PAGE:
Housing Inventories Are Low in California and Prices Keep Rising
Sales of existing homes in California hit their highest pace in nearly four years in June — despite extremely tight inventories — and prices continued to rise.
INVENTORIES ARE TIGHT
The report shows that existing, single-family home sales totaled 443,150 in June, up 3.3 percent from May and up 2.4 percent from a year earlier. The state’s median home price likewise rose 0.9 percent to $555,150 from the previous month, and it was up 7 percent from $518,830 in June 2016.
“A lack of available homes for sale continues to be the largest single factor influencing California’s housing market,” CAR President Geoff McIntosh said in a statement. “With active listings 13.5 percent lower than last June, we’ve now experienced a full two years in which active listings have fallen on a year-over-year basis and the lowest inventory level this year.”
McIntosh said many would-be sellers aren’t listing their homes because there aren’t a lot of available properties out there for them to buy when they move.
Los Angeles County saw its median price for an existing single-family home rise 11.4 percent in June to $548,220, a 9.2 percent increase from a year ago. Sales were up 8.2 percent from May and up 8.5 percent from June 2016, CAR reported.
“The inventory of available homes feels tight, but the interest from people who are looking to buy homes is very robust,” said Mel Wilson, broker and owner of Mel Wilson & Associates Realtors in Northridge. “The big concern is supply. Prices will keep going up, but it’s at a rate that is unsustainable.”
On the flip-side, Wilson said sellers in the Antelope Valley are grappling with FHA appraisals that often undervalue the worth of their homes by as much as $10,000 to $15,000. Those estimates, he said, simply haven’t caught up to the reality of the market.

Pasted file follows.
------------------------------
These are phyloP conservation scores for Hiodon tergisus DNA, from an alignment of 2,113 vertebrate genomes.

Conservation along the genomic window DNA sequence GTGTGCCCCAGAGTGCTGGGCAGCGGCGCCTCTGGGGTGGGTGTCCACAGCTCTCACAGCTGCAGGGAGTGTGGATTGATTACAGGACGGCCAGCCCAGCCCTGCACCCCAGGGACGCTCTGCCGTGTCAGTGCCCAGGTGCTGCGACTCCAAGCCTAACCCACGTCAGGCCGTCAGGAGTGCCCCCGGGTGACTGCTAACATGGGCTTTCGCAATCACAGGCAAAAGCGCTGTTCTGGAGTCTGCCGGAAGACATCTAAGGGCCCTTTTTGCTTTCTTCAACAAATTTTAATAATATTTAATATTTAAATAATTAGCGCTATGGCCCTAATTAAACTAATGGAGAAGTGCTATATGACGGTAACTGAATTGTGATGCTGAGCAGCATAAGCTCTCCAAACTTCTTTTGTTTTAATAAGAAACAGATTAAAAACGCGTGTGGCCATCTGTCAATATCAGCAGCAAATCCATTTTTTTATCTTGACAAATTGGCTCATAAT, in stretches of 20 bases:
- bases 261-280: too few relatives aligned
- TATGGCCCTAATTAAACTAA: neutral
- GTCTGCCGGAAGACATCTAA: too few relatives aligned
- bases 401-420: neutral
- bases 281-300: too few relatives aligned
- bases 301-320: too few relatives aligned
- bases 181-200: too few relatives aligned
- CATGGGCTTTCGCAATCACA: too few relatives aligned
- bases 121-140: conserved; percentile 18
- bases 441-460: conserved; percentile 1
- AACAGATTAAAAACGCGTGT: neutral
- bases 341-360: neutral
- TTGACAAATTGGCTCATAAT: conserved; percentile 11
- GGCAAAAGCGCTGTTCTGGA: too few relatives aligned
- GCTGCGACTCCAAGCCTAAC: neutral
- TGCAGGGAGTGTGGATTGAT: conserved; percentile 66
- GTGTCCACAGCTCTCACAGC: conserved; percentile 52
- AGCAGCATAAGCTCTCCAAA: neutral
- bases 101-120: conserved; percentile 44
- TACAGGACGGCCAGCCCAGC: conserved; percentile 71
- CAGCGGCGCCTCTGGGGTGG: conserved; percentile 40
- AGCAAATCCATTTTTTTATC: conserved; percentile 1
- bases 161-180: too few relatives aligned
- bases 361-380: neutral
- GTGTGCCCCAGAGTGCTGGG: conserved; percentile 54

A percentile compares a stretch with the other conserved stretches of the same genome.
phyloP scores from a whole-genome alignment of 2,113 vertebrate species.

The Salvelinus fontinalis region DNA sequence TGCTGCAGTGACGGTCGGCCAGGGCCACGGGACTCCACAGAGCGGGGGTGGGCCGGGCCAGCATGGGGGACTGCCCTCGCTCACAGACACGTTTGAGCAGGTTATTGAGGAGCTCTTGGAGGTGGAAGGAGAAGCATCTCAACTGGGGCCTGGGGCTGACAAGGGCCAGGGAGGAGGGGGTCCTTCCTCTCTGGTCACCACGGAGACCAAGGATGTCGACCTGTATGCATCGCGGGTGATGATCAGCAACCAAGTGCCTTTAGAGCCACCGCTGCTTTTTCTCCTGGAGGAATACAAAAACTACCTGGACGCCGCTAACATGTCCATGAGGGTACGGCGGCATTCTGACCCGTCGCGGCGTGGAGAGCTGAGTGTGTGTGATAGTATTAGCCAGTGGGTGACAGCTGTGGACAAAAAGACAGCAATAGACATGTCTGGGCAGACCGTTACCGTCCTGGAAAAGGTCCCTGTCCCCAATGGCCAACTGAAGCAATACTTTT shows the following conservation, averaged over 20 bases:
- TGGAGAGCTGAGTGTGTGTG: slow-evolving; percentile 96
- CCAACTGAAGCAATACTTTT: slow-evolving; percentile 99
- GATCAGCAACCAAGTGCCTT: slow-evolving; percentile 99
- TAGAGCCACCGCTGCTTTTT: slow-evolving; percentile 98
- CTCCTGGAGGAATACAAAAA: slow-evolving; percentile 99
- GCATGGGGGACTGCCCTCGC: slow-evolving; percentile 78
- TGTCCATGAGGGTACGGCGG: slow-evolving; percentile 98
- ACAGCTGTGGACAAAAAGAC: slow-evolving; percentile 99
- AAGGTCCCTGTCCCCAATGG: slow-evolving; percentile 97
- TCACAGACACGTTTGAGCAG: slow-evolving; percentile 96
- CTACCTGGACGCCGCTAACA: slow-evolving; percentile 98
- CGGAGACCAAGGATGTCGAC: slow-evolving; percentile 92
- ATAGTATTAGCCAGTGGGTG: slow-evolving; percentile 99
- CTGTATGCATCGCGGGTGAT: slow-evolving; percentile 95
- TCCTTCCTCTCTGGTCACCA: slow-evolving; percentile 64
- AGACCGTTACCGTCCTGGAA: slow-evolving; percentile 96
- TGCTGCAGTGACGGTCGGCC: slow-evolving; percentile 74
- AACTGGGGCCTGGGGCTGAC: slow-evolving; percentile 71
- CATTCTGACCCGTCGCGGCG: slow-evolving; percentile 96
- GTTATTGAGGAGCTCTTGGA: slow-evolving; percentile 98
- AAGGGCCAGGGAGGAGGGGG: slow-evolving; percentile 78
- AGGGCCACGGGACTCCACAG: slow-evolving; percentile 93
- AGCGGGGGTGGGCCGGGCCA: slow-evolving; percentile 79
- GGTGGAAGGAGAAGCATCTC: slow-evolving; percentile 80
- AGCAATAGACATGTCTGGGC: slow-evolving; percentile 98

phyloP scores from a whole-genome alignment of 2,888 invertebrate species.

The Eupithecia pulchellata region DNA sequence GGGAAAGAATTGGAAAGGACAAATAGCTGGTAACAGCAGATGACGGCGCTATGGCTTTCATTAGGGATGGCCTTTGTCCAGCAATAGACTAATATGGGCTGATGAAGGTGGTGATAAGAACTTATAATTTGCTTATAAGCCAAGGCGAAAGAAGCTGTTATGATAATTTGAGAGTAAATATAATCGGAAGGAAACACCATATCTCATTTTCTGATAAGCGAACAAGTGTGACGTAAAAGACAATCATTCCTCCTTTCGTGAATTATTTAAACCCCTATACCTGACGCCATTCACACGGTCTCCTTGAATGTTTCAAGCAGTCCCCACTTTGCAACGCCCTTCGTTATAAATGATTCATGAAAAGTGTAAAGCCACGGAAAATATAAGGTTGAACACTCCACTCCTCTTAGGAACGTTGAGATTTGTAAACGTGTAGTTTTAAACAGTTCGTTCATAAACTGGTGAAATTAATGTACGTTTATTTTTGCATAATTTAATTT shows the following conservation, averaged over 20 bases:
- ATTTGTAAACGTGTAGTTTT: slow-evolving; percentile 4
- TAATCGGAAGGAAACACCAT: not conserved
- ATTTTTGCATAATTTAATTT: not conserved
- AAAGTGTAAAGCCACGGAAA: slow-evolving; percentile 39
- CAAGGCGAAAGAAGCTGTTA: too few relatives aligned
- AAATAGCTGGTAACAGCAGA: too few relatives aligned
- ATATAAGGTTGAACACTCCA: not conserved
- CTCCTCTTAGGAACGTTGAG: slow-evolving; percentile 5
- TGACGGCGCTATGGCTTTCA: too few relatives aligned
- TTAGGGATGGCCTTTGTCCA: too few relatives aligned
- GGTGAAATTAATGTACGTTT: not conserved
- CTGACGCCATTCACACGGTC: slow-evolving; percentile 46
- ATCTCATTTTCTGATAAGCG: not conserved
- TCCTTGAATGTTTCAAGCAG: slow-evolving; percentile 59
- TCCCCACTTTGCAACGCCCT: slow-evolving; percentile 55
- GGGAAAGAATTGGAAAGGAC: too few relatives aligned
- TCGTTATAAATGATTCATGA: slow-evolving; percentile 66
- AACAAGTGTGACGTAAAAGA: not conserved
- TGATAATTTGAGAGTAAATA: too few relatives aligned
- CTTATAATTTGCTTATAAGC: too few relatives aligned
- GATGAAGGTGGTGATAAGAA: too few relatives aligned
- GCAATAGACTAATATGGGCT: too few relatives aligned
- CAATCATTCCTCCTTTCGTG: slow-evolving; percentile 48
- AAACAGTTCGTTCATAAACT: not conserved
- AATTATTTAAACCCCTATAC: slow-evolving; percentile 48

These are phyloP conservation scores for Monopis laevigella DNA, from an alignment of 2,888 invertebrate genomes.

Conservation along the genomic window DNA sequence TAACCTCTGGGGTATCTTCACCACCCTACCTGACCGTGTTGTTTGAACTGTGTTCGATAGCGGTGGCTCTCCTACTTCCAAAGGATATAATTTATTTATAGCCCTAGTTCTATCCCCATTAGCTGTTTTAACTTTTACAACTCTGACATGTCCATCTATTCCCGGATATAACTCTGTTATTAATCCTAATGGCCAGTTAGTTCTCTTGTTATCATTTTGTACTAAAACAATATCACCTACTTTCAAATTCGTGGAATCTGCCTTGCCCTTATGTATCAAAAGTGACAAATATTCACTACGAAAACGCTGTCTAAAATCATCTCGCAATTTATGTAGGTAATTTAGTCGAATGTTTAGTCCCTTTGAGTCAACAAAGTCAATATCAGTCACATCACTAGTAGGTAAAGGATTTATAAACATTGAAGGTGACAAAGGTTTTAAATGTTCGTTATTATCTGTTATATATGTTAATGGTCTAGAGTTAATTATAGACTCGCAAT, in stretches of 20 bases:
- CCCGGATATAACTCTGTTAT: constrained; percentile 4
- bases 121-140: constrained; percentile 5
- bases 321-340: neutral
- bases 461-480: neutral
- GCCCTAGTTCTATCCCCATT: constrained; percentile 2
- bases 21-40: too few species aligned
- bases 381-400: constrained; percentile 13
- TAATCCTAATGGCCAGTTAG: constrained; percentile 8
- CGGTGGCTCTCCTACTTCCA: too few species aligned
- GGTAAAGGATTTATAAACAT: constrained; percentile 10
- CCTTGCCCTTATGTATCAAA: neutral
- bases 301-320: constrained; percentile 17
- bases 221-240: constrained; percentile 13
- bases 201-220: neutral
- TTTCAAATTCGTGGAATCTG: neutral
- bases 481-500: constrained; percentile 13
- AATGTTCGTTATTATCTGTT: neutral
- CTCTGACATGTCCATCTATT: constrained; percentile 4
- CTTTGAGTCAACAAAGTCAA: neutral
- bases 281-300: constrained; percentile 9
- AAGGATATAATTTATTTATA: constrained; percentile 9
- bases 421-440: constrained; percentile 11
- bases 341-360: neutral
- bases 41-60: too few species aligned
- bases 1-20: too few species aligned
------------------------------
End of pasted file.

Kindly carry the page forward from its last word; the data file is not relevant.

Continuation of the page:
“When someone gets an FHA appraisal, that appraised price is locked in for six months,” he said.
San Bernardino County’s month-to-month increase for a median-priced home was far smaller, at just 0.8 percent. But the county saw a 12 percent year-over-year increase, bringing its median home price for June to $274,330.
Sales increases were well into the double digits. The county saw a 15.5 percent uptick in June and annual sales rose 13.4 percent.
Riverside County’s median price rose 2.7 percent in June to $385,000. That was up 6.9 percent from a year earlier. Home sales in the county were up 6.6 percent in June and up 8.7 percent year-over-year.
OC TREND MUCH HIGHER
Orange County’s median home price remained flat in June, but it was considerably higher than surrounding counties at $795,000. That was up 5.4 percent from a year earlier, and sales in the county rose 4 percent in June and 5.6 percent on an annual basis.
Southern California and the state as a whole are vastly under-supplied with available homes, Wilson said. But it’s unlikely that builders will catch up with the demand anytime soon.
Smith, Kevin. “Housing Inventories Are Low in California and Prices Keep Rising.” The
Pasadena Star-News, The Pasadena Star-News, 18 July 2017.
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